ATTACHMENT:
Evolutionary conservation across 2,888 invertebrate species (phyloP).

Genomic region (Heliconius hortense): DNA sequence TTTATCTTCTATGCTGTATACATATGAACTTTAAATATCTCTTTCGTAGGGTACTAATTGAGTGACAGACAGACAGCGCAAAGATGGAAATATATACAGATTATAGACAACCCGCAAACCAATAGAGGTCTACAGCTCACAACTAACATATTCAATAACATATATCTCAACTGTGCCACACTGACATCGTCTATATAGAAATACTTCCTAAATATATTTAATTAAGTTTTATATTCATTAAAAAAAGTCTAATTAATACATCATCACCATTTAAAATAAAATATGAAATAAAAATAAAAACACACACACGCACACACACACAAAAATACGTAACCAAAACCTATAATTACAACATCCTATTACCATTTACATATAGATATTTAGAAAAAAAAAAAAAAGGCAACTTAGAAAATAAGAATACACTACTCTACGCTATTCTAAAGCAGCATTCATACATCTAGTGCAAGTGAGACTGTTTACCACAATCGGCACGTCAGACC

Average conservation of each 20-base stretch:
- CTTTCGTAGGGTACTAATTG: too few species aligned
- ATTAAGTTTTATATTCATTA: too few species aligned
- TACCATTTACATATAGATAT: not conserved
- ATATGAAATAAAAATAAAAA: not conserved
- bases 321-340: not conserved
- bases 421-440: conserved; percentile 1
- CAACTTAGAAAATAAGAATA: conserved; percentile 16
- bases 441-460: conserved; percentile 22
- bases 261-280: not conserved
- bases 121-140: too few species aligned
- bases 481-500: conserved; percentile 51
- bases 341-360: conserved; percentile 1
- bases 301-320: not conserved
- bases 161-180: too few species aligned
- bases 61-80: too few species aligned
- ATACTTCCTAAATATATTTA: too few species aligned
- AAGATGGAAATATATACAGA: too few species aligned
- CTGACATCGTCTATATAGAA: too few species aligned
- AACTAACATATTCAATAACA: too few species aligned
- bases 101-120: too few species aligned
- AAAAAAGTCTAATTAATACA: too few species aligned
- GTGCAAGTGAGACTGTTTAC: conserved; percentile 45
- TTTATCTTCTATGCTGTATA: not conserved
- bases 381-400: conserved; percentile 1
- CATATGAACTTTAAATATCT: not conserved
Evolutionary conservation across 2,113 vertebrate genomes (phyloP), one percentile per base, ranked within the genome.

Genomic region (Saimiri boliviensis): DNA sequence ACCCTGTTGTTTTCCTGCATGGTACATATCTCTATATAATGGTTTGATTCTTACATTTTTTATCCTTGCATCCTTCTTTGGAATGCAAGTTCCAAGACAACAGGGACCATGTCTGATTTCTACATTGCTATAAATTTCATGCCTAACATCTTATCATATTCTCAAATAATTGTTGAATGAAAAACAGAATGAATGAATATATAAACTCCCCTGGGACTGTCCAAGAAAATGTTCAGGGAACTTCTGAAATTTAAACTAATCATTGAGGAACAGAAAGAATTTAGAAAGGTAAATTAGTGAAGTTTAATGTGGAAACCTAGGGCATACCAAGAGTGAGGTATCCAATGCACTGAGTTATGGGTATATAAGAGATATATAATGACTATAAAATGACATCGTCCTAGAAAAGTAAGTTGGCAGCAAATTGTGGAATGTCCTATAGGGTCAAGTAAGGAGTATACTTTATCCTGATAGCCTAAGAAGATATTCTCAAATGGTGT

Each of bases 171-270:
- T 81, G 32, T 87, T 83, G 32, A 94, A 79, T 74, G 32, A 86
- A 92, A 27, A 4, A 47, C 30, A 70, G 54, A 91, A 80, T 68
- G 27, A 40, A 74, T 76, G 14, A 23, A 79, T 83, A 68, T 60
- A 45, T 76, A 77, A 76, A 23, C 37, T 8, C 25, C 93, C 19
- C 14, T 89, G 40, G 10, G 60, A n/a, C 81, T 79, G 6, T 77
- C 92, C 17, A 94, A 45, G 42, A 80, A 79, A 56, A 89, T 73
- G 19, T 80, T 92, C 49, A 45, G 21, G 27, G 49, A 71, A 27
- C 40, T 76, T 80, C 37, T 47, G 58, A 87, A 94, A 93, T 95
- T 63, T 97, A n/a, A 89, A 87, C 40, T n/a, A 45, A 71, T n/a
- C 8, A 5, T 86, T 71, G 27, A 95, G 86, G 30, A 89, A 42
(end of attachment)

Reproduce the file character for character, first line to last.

Evolutionary conservation across 2,888 invertebrate species (phyloP).

Genomic region (Heliconius hortense): DNA sequence TTTATCTTCTATGCTGTATACATATGAACTTTAAATATCTCTTTCGTAGGGTACTAATTGAGTGACAGACAGACAGCGCAAAGATGGAAATATATACAGATTATAGACAACCCGCAAACCAATAGAGGTCTACAGCTCACAACTAACATATTCAATAACATATATCTCAACTGTGCCACACTGACATCGTCTATATAGAAATACTTCCTAAATATATTTAATTAAGTTTTATATTCATTAAAAAAAGTCTAATTAATACATCATCACCATTTAAAATAAAATATGAAATAAAAATAAAAACACACACACGCACACACACACAAAAATACGTAACCAAAACCTATAATTACAACATCCTATTACCATTTACATATAGATATTTAGAAAAAAAAAAAAAAGGCAACTTAGAAAATAAGAATACACTACTCTACGCTATTCTAAAGCAGCATTCATACATCTAGTGCAAGTGAGACTGTTTACCACAATCGGCACGTCAGACC

Average conservation of each 20-base stretch:
- CTTTCGTAGGGTACTAATTG: too few species aligned
- ATTAAGTTTTATATTCATTA: too few species aligned
- TACCATTTACATATAGATAT: not conserved
- ATATGAAATAAAAATAAAAA: not conserved
- bases 321-340: not conserved
- bases 421-440: conserved; percentile 1
- CAACTTAGAAAATAAGAATA: conserved; percentile 16
- bases 441-460: conserved; percentile 22
- bases 261-280: not conserved
- bases 121-140: too few species aligned
- bases 481-500: conserved; percentile 51
- bases 341-360: conserved; percentile 1
- bases 301-320: not conserved
- bases 161-180: too few species aligned
- bases 61-80: too few species aligned
- ATACTTCCTAAATATATTTA: too few species aligned
- AAGATGGAAATATATACAGA: too few species aligned
- CTGACATCGTCTATATAGAA: too few species aligned
- AACTAACATATTCAATAACA: too few species aligned
- bases 101-120: too few species aligned
- AAAAAAGTCTAATTAATACA: too few species aligned
- GTGCAAGTGAGACTGTTTAC: conserved; percentile 45
- TTTATCTTCTATGCTGTATA: not conserved
- bases 381-400: conserved; percentile 1
- CATATGAACTTTAAATATCT: not conserved
Evolutionary conservation across 2,113 vertebrate genomes (phyloP), one percentile per base, ranked within the genome.

Genomic region (Saimiri boliviensis): DNA sequence ACCCTGTTGTTTTCCTGCATGGTACATATCTCTATATAATGGTTTGATTCTTACATTTTTTATCCTTGCATCCTTCTTTGGAATGCAAGTTCCAAGACAACAGGGACCATGTCTGATTTCTACATTGCTATAAATTTCATGCCTAACATCTTATCATATTCTCAAATAATTGTTGAATGAAAAACAGAATGAATGAATATATAAACTCCCCTGGGACTGTCCAAGAAAATGTTCAGGGAACTTCTGAAATTTAAACTAATCATTGAGGAACAGAAAGAATTTAGAAAGGTAAATTAGTGAAGTTTAATGTGGAAACCTAGGGCATACCAAGAGTGAGGTATCCAATGCACTGAGTTATGGGTATATAAGAGATATATAATGACTATAAAATGACATCGTCCTAGAAAAGTAAGTTGGCAGCAAATTGTGGAATGTCCTATAGGGTCAAGTAAGGAGTATACTTTATCCTGATAGCCTAAGAAGATATTCTCAAATGGTGT

Each of bases 171-270:
- T 81, G 32, T 87, T 83, G 32, A 94, A 79, T 74, G 32, A 86
- A 92, A 27, A 4, A 47, C 30, A 70, G 54, A 91, A 80, T 68
- G 27, A 40, A 74, T 76, G 14, A 23, A 79, T 83, A 68, T 60
- A 45, T 76, A 77, A 76, A 23, C 37, T 8, C 25, C 93, C 19
- C 14, T 89, G 40, G 10, G 60, A n/a, C 81, T 79, G 6, T 77
- C 92, C 17, A 94, A 45, G 42, A 80, A 79, A 56, A 89, T 73
- G 19, T 80, T 92, C 49, A 45, G 21, G 27, G 49, A 71, A 27
- C 40, T 76, T 80, C 37, T 47, G 58, A 87, A 94, A 93, T 95
- T 63, T 97, A n/a, A 89, A 87, C 40, T n/a, A 45, A 71, T n/a
- C 8, A 5, T 86, T 71, G 27, A 95, G 86, G 30, A 89, A 42